• \$\begingroup\$ Spot check, listen check, and skill checks are all from previous editions and don't make sense here. The servant does have a strength score and so can make strength based ability checks. \$\endgroup\$ – Derek Stucki Feb 18 at 19:06
  • \$\begingroup\$ @DerekStucki Thank you for pointing this out - answer updated to reflect 5e checks. \$\endgroup\$ – Zibbobz Feb 19 at 15:36
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Yes, if you issue the command properly. The servant has no voice, but a command like "Draw me a picture of whatever is around that corner" would be reasonable; you might get a stick figure, but it should be able to communicate generalities. Mending clothing requires sight and decent dexterity and reasoning, so it should be able to peek around the corner.

Three things to remember:

  1. The spell provides statistics including AC for the summoned servant; while it's shapeless, it is a creature of sorts, so it has rules governing its behavior. It has AC 10, 1 HP, and Strength 2. No other stats are given, so a lot of details about it are up to your GM.
  2. This is a first-level spell. You're casting it instead of doing damage, charming a person, or creating an illusion. Peeking around a corner without being seen is comparable in power considering it can't attack.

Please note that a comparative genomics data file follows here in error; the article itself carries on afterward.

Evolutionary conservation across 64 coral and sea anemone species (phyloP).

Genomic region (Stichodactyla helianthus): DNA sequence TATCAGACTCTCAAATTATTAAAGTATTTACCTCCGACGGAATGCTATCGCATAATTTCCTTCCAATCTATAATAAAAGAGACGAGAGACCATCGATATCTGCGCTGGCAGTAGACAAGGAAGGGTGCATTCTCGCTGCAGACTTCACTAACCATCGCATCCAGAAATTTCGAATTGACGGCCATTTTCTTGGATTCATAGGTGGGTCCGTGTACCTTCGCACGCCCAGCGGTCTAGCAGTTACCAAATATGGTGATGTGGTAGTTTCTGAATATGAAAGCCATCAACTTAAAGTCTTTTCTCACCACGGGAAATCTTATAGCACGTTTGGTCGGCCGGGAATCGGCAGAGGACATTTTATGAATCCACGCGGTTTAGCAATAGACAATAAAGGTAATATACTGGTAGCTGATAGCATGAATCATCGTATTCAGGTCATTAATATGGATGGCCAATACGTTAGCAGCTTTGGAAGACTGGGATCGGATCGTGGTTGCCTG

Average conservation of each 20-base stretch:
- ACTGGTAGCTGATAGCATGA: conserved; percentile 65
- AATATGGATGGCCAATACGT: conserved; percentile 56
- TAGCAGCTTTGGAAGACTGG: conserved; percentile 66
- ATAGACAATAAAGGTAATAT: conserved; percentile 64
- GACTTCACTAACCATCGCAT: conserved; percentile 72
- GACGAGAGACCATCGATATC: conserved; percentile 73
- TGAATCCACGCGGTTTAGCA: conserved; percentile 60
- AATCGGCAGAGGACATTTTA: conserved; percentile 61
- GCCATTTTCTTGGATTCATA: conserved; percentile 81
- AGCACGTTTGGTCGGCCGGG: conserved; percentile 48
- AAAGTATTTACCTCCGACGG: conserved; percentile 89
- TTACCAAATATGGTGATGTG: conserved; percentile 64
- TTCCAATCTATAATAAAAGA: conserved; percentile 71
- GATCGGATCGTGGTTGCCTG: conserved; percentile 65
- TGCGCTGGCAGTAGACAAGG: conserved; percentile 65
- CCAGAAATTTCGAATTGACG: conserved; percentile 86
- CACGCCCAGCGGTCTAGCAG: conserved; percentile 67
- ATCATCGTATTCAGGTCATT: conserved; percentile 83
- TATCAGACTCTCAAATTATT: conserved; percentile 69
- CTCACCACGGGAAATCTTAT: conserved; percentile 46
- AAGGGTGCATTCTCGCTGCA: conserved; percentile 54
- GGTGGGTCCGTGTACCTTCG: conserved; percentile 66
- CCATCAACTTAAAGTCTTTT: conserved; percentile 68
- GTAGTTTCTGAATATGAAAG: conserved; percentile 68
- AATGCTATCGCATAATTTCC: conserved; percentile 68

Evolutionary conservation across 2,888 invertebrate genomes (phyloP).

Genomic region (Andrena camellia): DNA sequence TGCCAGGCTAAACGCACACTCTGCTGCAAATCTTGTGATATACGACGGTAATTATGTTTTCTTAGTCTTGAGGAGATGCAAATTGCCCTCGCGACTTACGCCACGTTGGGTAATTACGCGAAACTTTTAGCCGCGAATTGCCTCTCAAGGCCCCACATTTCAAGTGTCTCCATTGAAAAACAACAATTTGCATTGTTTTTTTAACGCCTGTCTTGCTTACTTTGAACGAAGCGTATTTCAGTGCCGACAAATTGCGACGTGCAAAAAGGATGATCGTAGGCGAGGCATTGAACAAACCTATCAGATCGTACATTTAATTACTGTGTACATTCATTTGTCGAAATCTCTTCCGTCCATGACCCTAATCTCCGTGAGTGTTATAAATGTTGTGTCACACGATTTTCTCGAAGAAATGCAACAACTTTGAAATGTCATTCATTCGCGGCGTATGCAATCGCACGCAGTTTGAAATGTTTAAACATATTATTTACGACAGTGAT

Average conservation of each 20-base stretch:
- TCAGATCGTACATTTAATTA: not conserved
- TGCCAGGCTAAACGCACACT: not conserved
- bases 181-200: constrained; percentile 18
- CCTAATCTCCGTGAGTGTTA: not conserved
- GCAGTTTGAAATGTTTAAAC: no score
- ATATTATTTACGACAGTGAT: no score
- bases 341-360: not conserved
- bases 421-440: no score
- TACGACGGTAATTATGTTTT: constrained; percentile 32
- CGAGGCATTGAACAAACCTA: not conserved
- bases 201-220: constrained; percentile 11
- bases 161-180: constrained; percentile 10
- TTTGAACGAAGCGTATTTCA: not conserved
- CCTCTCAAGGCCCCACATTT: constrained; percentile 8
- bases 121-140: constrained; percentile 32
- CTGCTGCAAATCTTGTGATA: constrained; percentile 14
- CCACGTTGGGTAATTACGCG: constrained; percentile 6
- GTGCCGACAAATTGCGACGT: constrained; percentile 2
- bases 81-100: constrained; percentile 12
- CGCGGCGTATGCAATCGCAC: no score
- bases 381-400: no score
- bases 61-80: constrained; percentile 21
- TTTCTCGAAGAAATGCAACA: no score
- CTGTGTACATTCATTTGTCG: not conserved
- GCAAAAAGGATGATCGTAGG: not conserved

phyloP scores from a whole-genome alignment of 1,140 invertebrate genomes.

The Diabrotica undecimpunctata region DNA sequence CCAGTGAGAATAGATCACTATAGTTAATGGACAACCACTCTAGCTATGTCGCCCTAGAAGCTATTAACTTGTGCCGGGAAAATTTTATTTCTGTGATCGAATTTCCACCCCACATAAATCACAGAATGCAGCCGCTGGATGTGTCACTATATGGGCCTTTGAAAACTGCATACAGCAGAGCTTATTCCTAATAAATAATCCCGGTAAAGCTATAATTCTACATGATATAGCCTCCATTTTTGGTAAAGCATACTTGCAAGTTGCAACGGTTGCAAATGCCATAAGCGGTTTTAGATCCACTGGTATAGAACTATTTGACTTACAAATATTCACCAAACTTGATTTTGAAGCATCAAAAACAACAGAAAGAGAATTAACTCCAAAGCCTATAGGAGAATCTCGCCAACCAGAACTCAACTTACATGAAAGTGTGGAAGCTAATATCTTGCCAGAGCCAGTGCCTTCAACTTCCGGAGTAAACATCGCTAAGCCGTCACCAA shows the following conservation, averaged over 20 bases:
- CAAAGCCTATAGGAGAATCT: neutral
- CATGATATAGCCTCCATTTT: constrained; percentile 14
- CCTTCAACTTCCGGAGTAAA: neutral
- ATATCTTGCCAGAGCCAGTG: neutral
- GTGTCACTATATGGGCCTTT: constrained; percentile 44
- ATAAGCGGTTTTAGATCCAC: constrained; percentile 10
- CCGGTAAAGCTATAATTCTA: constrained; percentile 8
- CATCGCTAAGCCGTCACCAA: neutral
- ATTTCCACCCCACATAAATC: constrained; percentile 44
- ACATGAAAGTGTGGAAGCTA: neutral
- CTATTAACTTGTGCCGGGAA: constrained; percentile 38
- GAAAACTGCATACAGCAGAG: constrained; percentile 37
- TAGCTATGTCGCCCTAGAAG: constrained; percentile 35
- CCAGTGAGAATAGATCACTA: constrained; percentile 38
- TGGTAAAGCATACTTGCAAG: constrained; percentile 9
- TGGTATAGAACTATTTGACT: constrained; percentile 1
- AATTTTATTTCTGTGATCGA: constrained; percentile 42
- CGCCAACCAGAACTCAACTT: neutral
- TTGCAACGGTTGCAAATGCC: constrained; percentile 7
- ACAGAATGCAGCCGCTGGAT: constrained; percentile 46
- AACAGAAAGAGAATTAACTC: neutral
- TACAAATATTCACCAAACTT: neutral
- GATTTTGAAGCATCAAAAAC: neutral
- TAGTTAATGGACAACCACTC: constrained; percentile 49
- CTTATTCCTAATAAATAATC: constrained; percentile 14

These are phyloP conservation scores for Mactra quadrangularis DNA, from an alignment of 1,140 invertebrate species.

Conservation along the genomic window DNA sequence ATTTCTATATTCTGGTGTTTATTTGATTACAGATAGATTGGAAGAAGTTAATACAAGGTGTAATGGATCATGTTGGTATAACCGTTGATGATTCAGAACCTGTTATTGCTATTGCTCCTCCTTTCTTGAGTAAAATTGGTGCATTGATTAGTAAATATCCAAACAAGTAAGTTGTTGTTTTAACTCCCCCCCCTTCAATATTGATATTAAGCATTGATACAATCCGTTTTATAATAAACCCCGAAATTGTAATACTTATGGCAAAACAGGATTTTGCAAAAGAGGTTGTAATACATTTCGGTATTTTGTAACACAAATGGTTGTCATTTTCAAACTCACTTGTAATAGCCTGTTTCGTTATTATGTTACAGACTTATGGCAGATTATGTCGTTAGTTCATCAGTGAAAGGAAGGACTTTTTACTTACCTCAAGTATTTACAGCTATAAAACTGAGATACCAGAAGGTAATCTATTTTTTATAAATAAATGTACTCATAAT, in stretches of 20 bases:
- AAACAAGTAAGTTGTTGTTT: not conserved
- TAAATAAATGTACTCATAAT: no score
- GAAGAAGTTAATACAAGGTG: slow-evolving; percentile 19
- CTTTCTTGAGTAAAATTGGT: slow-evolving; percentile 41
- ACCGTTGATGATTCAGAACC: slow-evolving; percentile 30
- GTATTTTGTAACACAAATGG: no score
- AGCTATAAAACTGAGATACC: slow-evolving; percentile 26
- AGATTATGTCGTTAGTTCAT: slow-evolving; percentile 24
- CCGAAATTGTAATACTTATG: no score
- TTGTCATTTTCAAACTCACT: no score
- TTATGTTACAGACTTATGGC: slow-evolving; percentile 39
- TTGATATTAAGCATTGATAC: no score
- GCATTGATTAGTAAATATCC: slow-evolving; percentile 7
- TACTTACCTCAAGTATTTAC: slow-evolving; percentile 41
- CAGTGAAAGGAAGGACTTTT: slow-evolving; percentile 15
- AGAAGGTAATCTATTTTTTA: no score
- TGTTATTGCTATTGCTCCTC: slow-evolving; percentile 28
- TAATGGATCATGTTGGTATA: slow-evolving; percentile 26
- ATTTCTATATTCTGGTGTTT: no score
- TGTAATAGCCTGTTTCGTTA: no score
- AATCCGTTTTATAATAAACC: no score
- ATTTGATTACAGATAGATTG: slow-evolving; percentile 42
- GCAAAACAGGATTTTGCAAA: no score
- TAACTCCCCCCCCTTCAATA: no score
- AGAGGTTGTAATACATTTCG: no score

3. It's invisible, but invisible doesn't mean undetectable. Any enemies around the corner could make Perception checks to hear its shapeless movement. Since it doesn't have a stated Dex score, its Stealth rolls would presumably be made without a modifier. Enemies have disadvantage to hit it since it's invisible, but if they do hit it's gone.

Since the spell doesn't say it has darkvision or telepathy or even the ability to speak, as a GM I'd rule that it can't do any of those things.

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    \$\begingroup\$ I think this over-interprets the spell (but once it is interpreted as a kind of summons-lite, then it makes sense). To me, Unseen Servant is just Mage Hand with automation. \$\endgroup\$ – Neil Slater Nov 21 '14 at 13:40
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A "mindless" force can not see or communicate. It is not a creature or spirit and has no intelligence of it's own. If they are looking for a scout they can communicate with that would fall under the benefits of having a familiar.

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    \$\begingroup\$ yet it is smart enough to "fetch things," which would require some sort of sight and recognition capabilities. \$\endgroup\$ – Besty Nov 21 '14 at 0:55